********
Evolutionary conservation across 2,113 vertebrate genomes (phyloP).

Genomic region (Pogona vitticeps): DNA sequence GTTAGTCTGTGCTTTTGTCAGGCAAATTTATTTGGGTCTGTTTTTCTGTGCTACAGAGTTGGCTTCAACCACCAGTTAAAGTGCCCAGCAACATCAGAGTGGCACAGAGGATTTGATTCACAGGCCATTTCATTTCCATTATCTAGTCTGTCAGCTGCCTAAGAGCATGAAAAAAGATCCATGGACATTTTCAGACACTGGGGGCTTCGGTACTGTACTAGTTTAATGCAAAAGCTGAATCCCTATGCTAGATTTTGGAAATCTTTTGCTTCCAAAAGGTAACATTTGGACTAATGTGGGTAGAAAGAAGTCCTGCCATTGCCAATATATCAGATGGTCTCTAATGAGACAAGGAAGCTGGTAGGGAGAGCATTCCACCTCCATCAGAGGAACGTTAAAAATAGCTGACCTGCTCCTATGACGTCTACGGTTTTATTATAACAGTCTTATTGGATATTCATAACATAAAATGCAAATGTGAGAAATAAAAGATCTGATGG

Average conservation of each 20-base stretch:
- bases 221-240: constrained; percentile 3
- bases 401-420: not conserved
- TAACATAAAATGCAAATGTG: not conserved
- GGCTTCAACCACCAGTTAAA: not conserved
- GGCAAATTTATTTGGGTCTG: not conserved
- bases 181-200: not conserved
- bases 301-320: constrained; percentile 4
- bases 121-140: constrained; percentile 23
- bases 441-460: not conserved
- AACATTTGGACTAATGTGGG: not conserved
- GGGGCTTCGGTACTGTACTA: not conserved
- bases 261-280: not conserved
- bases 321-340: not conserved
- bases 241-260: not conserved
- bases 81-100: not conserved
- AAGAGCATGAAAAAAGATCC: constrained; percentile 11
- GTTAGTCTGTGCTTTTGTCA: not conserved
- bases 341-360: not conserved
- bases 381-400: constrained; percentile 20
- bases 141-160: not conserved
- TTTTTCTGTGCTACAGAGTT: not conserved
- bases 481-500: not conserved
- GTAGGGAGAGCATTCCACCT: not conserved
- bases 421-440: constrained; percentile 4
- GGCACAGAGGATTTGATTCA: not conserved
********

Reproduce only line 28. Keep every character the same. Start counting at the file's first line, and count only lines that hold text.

- GGCACAGAGGATTTGATTCA: not conserved